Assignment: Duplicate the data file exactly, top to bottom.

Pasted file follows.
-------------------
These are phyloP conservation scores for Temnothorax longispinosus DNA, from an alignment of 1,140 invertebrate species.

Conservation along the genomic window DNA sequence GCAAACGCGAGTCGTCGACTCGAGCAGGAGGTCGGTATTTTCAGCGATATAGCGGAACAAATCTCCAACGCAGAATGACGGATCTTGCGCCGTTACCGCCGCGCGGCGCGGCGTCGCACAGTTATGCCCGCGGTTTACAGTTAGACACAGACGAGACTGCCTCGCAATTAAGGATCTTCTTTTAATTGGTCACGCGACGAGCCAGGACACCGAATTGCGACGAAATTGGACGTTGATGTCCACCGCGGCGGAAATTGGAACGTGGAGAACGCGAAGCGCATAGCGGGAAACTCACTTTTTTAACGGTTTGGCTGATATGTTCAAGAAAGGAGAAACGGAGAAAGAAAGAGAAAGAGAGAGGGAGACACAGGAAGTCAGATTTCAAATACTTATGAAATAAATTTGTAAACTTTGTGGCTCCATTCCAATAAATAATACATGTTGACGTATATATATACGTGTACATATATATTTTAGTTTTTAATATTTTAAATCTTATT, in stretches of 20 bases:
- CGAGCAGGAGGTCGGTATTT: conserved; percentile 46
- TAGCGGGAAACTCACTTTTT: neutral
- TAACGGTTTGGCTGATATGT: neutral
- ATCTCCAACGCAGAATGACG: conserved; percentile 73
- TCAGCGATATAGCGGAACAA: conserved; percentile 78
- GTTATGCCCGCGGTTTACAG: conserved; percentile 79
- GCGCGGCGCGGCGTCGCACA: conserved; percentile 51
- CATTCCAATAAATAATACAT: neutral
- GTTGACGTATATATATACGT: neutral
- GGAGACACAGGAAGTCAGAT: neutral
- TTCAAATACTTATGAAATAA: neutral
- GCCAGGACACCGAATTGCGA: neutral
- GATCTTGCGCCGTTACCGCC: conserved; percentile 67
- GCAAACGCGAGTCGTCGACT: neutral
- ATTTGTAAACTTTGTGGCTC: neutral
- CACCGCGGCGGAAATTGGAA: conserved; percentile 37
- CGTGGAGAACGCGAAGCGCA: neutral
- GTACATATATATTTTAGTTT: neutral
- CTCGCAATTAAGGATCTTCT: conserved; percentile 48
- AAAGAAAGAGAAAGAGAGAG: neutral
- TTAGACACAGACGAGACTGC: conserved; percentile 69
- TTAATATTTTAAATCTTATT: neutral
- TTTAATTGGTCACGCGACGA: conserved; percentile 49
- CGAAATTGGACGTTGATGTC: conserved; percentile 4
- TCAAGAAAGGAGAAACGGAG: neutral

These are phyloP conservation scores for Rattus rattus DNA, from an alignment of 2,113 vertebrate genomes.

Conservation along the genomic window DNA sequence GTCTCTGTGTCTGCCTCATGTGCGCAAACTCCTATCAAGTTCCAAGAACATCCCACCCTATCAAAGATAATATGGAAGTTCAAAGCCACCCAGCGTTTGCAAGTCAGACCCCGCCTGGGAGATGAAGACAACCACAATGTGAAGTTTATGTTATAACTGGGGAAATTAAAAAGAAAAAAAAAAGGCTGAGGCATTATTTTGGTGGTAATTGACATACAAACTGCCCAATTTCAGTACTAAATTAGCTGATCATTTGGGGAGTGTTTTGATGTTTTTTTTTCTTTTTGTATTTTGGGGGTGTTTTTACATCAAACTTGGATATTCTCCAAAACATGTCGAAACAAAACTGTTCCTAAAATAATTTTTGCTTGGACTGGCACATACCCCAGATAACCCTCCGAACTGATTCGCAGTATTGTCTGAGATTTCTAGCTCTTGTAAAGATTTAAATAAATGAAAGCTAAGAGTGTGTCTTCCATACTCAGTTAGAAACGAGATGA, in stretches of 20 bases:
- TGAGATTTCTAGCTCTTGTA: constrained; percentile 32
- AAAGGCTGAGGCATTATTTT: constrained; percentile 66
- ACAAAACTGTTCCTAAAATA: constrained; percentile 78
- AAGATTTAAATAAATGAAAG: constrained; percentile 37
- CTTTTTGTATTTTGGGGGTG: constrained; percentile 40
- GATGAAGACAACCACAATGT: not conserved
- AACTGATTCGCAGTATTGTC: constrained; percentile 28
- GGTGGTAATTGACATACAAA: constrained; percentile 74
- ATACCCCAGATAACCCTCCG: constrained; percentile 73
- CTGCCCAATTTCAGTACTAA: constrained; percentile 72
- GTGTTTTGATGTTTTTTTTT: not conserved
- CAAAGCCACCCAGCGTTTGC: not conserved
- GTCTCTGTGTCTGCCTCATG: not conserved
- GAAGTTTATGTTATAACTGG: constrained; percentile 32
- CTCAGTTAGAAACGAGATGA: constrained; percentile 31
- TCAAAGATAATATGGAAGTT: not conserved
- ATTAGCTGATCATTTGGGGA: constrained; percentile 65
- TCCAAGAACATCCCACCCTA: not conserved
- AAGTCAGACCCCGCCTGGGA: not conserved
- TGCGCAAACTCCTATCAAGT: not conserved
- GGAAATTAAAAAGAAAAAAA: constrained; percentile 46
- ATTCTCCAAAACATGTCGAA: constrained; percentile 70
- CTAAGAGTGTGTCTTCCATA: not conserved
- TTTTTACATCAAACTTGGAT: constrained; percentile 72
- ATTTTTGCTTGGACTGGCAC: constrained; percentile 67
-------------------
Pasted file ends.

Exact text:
These are phyloP conservation scores for Temnothorax longispinosus DNA, from an alignment of 1,140 invertebrate species.

Conservation along the genomic window DNA sequence GCAAACGCGAGTCGTCGACTCGAGCAGGAGGTCGGTATTTTCAGCGATATAGCGGAACAAATCTCCAACGCAGAATGACGGATCTTGCGCCGTTACCGCCGCGCGGCGCGGCGTCGCACAGTTATGCCCGCGGTTTACAGTTAGACACAGACGAGACTGCCTCGCAATTAAGGATCTTCTTTTAATTGGTCACGCGACGAGCCAGGACACCGAATTGCGACGAAATTGGACGTTGATGTCCACCGCGGCGGAAATTGGAACGTGGAGAACGCGAAGCGCATAGCGGGAAACTCACTTTTTTAACGGTTTGGCTGATATGTTCAAGAAAGGAGAAACGGAGAAAGAAAGAGAAAGAGAGAGGGAGACACAGGAAGTCAGATTTCAAATACTTATGAAATAAATTTGTAAACTTTGTGGCTCCATTCCAATAAATAATACATGTTGACGTATATATATACGTGTACATATATATTTTAGTTTTTAATATTTTAAATCTTATT, in stretches of 20 bases:
- CGAGCAGGAGGTCGGTATTT: conserved; percentile 46
- TAGCGGGAAACTCACTTTTT: neutral
- TAACGGTTTGGCTGATATGT: neutral
- ATCTCCAACGCAGAATGACG: conserved; percentile 73
- TCAGCGATATAGCGGAACAA: conserved; percentile 78
- GTTATGCCCGCGGTTTACAG: conserved; percentile 79
- GCGCGGCGCGGCGTCGCACA: conserved; percentile 51
- CATTCCAATAAATAATACAT: neutral
- GTTGACGTATATATATACGT: neutral
- GGAGACACAGGAAGTCAGAT: neutral
- TTCAAATACTTATGAAATAA: neutral
- GCCAGGACACCGAATTGCGA: neutral
- GATCTTGCGCCGTTACCGCC: conserved; percentile 67
- GCAAACGCGAGTCGTCGACT: neutral
- ATTTGTAAACTTTGTGGCTC: neutral
- CACCGCGGCGGAAATTGGAA: conserved; percentile 37
- CGTGGAGAACGCGAAGCGCA: neutral
- GTACATATATATTTTAGTTT: neutral
- CTCGCAATTAAGGATCTTCT: conserved; percentile 48
- AAAGAAAGAGAAAGAGAGAG: neutral
- TTAGACACAGACGAGACTGC: conserved; percentile 69
- TTAATATTTTAAATCTTATT: neutral
- TTTAATTGGTCACGCGACGA: conserved; percentile 49
- CGAAATTGGACGTTGATGTC: conserved; percentile 4
- TCAAGAAAGGAGAAACGGAG: neutral

These are phyloP conservation scores for Rattus rattus DNA, from an alignment of 2,113 vertebrate genomes.

Conservation along the genomic window DNA sequence GTCTCTGTGTCTGCCTCATGTGCGCAAACTCCTATCAAGTTCCAAGAACATCCCACCCTATCAAAGATAATATGGAAGTTCAAAGCCACCCAGCGTTTGCAAGTCAGACCCCGCCTGGGAGATGAAGACAACCACAATGTGAAGTTTATGTTATAACTGGGGAAATTAAAAAGAAAAAAAAAAGGCTGAGGCATTATTTTGGTGGTAATTGACATACAAACTGCCCAATTTCAGTACTAAATTAGCTGATCATTTGGGGAGTGTTTTGATGTTTTTTTTTCTTTTTGTATTTTGGGGGTGTTTTTACATCAAACTTGGATATTCTCCAAAACATGTCGAAACAAAACTGTTCCTAAAATAATTTTTGCTTGGACTGGCACATACCCCAGATAACCCTCCGAACTGATTCGCAGTATTGTCTGAGATTTCTAGCTCTTGTAAAGATTTAAATAAATGAAAGCTAAGAGTGTGTCTTCCATACTCAGTTAGAAACGAGATGA, in stretches of 20 bases:
- TGAGATTTCTAGCTCTTGTA: constrained; percentile 32
- AAAGGCTGAGGCATTATTTT: constrained; percentile 66
- ACAAAACTGTTCCTAAAATA: constrained; percentile 78
- AAGATTTAAATAAATGAAAG: constrained; percentile 37
- CTTTTTGTATTTTGGGGGTG: constrained; percentile 40
- GATGAAGACAACCACAATGT: not conserved
- AACTGATTCGCAGTATTGTC: constrained; percentile 28
- GGTGGTAATTGACATACAAA: constrained; percentile 74
- ATACCCCAGATAACCCTCCG: constrained; percentile 73
- CTGCCCAATTTCAGTACTAA: constrained; percentile 72
- GTGTTTTGATGTTTTTTTTT: not conserved
- CAAAGCCACCCAGCGTTTGC: not conserved
- GTCTCTGTGTCTGCCTCATG: not conserved
- GAAGTTTATGTTATAACTGG: constrained; percentile 32
- CTCAGTTAGAAACGAGATGA: constrained; percentile 31
- TCAAAGATAATATGGAAGTT: not conserved
- ATTAGCTGATCATTTGGGGA: constrained; percentile 65
- TCCAAGAACATCCCACCCTA: not conserved
- AAGTCAGACCCCGCCTGGGA: not conserved
- TGCGCAAACTCCTATCAAGT: not conserved
- GGAAATTAAAAAGAAAAAAA: constrained; percentile 46
- ATTCTCCAAAACATGTCGAA: constrained; percentile 70
- CTAAGAGTGTGTCTTCCATA: not conserved
- TTTTTACATCAAACTTGGAT: constrained; percentile 72
- ATTTTTGCTTGGACTGGCAC: constrained; percentile 67